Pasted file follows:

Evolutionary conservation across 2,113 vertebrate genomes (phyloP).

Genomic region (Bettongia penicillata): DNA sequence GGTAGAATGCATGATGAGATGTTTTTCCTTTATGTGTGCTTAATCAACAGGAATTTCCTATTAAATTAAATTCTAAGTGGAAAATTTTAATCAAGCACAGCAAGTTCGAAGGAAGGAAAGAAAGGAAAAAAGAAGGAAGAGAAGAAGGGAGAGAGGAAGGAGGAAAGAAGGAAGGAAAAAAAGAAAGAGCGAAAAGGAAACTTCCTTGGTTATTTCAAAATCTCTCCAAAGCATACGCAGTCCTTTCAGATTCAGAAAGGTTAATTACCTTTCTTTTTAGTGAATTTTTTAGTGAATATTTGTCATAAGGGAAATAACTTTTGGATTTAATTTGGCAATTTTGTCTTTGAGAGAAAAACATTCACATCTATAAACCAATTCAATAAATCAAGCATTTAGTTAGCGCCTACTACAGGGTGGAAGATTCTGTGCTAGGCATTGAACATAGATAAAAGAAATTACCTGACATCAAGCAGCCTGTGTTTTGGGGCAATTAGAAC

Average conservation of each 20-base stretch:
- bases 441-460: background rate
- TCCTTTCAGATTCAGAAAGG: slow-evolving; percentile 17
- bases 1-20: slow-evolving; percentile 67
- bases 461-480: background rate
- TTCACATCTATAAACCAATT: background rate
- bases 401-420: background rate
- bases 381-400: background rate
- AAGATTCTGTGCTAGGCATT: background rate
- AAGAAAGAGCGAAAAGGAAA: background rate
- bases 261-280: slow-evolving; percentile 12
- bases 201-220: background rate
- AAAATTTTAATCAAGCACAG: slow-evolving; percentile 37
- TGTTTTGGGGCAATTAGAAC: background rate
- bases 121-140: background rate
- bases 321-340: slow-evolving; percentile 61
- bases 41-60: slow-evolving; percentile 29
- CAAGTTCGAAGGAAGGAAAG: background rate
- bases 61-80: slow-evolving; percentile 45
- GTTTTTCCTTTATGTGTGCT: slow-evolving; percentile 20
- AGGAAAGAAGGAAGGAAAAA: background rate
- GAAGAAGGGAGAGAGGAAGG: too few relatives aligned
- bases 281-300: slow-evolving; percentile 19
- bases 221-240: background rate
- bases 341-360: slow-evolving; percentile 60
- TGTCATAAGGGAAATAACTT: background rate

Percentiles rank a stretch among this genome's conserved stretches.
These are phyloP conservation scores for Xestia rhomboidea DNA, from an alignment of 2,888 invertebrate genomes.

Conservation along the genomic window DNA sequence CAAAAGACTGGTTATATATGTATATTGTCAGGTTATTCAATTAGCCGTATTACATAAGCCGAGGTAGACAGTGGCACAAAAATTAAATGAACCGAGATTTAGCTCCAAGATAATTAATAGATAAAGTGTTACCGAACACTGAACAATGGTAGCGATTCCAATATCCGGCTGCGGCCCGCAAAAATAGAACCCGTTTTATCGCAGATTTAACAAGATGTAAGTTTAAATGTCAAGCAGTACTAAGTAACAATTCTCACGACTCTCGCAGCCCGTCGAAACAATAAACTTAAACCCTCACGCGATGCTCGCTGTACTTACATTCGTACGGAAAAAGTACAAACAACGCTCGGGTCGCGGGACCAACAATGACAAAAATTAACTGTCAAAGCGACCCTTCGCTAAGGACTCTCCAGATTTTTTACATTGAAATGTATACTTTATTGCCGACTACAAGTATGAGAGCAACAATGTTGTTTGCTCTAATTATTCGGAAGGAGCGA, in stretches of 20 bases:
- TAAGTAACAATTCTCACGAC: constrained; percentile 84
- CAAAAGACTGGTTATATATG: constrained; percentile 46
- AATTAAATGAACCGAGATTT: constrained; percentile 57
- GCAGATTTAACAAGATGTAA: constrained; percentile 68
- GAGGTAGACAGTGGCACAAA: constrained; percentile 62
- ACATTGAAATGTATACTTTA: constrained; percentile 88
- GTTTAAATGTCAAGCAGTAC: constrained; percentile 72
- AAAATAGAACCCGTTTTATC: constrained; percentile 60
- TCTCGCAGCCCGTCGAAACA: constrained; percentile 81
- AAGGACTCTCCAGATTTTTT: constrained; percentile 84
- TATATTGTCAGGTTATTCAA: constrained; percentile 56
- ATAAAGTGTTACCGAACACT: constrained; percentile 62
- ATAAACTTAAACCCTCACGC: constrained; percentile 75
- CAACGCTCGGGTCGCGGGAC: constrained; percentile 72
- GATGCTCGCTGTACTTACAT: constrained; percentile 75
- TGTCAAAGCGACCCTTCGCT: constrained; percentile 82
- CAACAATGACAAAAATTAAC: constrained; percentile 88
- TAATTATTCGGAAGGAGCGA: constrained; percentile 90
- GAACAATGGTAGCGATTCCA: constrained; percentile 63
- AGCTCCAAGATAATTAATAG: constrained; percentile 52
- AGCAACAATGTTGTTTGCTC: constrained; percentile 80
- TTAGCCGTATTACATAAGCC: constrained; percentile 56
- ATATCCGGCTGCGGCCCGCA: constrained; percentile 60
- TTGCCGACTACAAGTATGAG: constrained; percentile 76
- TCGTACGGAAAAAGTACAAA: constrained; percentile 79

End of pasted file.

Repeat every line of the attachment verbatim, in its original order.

Evolutionary conservation across 2,113 vertebrate genomes (phyloP).

Genomic region (Bettongia penicillata): DNA sequence GGTAGAATGCATGATGAGATGTTTTTCCTTTATGTGTGCTTAATCAACAGGAATTTCCTATTAAATTAAATTCTAAGTGGAAAATTTTAATCAAGCACAGCAAGTTCGAAGGAAGGAAAGAAAGGAAAAAAGAAGGAAGAGAAGAAGGGAGAGAGGAAGGAGGAAAGAAGGAAGGAAAAAAAGAAAGAGCGAAAAGGAAACTTCCTTGGTTATTTCAAAATCTCTCCAAAGCATACGCAGTCCTTTCAGATTCAGAAAGGTTAATTACCTTTCTTTTTAGTGAATTTTTTAGTGAATATTTGTCATAAGGGAAATAACTTTTGGATTTAATTTGGCAATTTTGTCTTTGAGAGAAAAACATTCACATCTATAAACCAATTCAATAAATCAAGCATTTAGTTAGCGCCTACTACAGGGTGGAAGATTCTGTGCTAGGCATTGAACATAGATAAAAGAAATTACCTGACATCAAGCAGCCTGTGTTTTGGGGCAATTAGAAC

Average conservation of each 20-base stretch:
- bases 441-460: background rate
- TCCTTTCAGATTCAGAAAGG: slow-evolving; percentile 17
- bases 1-20: slow-evolving; percentile 67
- bases 461-480: background rate
- TTCACATCTATAAACCAATT: background rate
- bases 401-420: background rate
- bases 381-400: background rate
- AAGATTCTGTGCTAGGCATT: background rate
- AAGAAAGAGCGAAAAGGAAA: background rate
- bases 261-280: slow-evolving; percentile 12
- bases 201-220: background rate
- AAAATTTTAATCAAGCACAG: slow-evolving; percentile 37
- TGTTTTGGGGCAATTAGAAC: background rate
- bases 121-140: background rate
- bases 321-340: slow-evolving; percentile 61
- bases 41-60: slow-evolving; percentile 29
- CAAGTTCGAAGGAAGGAAAG: background rate
- bases 61-80: slow-evolving; percentile 45
- GTTTTTCCTTTATGTGTGCT: slow-evolving; percentile 20
- AGGAAAGAAGGAAGGAAAAA: background rate
- GAAGAAGGGAGAGAGGAAGG: too few relatives aligned
- bases 281-300: slow-evolving; percentile 19
- bases 221-240: background rate
- bases 341-360: slow-evolving; percentile 60
- TGTCATAAGGGAAATAACTT: background rate

Percentiles rank a stretch among this genome's conserved stretches.
These are phyloP conservation scores for Xestia rhomboidea DNA, from an alignment of 2,888 invertebrate genomes.

Conservation along the genomic window DNA sequence CAAAAGACTGGTTATATATGTATATTGTCAGGTTATTCAATTAGCCGTATTACATAAGCCGAGGTAGACAGTGGCACAAAAATTAAATGAACCGAGATTTAGCTCCAAGATAATTAATAGATAAAGTGTTACCGAACACTGAACAATGGTAGCGATTCCAATATCCGGCTGCGGCCCGCAAAAATAGAACCCGTTTTATCGCAGATTTAACAAGATGTAAGTTTAAATGTCAAGCAGTACTAAGTAACAATTCTCACGACTCTCGCAGCCCGTCGAAACAATAAACTTAAACCCTCACGCGATGCTCGCTGTACTTACATTCGTACGGAAAAAGTACAAACAACGCTCGGGTCGCGGGACCAACAATGACAAAAATTAACTGTCAAAGCGACCCTTCGCTAAGGACTCTCCAGATTTTTTACATTGAAATGTATACTTTATTGCCGACTACAAGTATGAGAGCAACAATGTTGTTTGCTCTAATTATTCGGAAGGAGCGA, in stretches of 20 bases:
- TAAGTAACAATTCTCACGAC: constrained; percentile 84
- CAAAAGACTGGTTATATATG: constrained; percentile 46
- AATTAAATGAACCGAGATTT: constrained; percentile 57
- GCAGATTTAACAAGATGTAA: constrained; percentile 68
- GAGGTAGACAGTGGCACAAA: constrained; percentile 62
- ACATTGAAATGTATACTTTA: constrained; percentile 88
- GTTTAAATGTCAAGCAGTAC: constrained; percentile 72
- AAAATAGAACCCGTTTTATC: constrained; percentile 60
- TCTCGCAGCCCGTCGAAACA: constrained; percentile 81
- AAGGACTCTCCAGATTTTTT: constrained; percentile 84
- TATATTGTCAGGTTATTCAA: constrained; percentile 56
- ATAAAGTGTTACCGAACACT: constrained; percentile 62
- ATAAACTTAAACCCTCACGC: constrained; percentile 75
- CAACGCTCGGGTCGCGGGAC: constrained; percentile 72
- GATGCTCGCTGTACTTACAT: constrained; percentile 75
- TGTCAAAGCGACCCTTCGCT: constrained; percentile 82
- CAACAATGACAAAAATTAAC: constrained; percentile 88
- TAATTATTCGGAAGGAGCGA: constrained; percentile 90
- GAACAATGGTAGCGATTCCA: constrained; percentile 63
- AGCTCCAAGATAATTAATAG: constrained; percentile 52
- AGCAACAATGTTGTTTGCTC: constrained; percentile 80
- TTAGCCGTATTACATAAGCC: constrained; percentile 56
- ATATCCGGCTGCGGCCCGCA: constrained; percentile 60
- TTGCCGACTACAAGTATGAG: constrained; percentile 76
- TCGTACGGAAAAAGTACAAA: constrained; percentile 79